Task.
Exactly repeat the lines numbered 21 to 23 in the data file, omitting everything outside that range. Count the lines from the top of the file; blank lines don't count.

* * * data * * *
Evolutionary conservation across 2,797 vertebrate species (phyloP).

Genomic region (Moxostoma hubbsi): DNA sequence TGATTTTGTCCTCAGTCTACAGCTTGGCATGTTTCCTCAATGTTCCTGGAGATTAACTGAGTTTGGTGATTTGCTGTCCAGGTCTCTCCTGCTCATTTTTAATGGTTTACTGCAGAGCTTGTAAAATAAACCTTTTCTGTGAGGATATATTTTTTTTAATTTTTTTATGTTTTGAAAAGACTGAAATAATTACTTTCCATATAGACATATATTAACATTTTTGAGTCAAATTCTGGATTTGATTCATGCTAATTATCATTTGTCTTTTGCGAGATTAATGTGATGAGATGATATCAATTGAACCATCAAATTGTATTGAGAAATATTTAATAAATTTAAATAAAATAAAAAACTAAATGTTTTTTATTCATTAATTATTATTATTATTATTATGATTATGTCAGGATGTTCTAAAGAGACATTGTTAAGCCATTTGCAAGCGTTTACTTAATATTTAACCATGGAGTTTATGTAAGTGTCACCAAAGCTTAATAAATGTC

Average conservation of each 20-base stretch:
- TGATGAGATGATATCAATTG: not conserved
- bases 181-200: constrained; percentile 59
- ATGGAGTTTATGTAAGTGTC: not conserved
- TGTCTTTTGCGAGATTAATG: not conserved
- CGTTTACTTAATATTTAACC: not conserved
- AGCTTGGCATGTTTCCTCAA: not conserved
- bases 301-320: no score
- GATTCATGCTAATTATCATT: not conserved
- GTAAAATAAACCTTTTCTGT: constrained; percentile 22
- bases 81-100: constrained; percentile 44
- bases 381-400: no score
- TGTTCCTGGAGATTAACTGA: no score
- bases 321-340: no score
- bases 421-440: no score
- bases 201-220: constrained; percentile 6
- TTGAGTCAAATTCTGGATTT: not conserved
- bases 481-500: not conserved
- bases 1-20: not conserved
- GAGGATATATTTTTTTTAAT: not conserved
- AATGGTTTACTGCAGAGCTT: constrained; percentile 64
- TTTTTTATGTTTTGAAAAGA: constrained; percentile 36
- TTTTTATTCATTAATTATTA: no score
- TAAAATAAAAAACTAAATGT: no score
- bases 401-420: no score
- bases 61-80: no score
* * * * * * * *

- bases 1-20: not conserved
- GAGGATATATTTTTTTTAAT: not conserved
- AATGGTTTACTGCAGAGCTT: constrained; percentile 64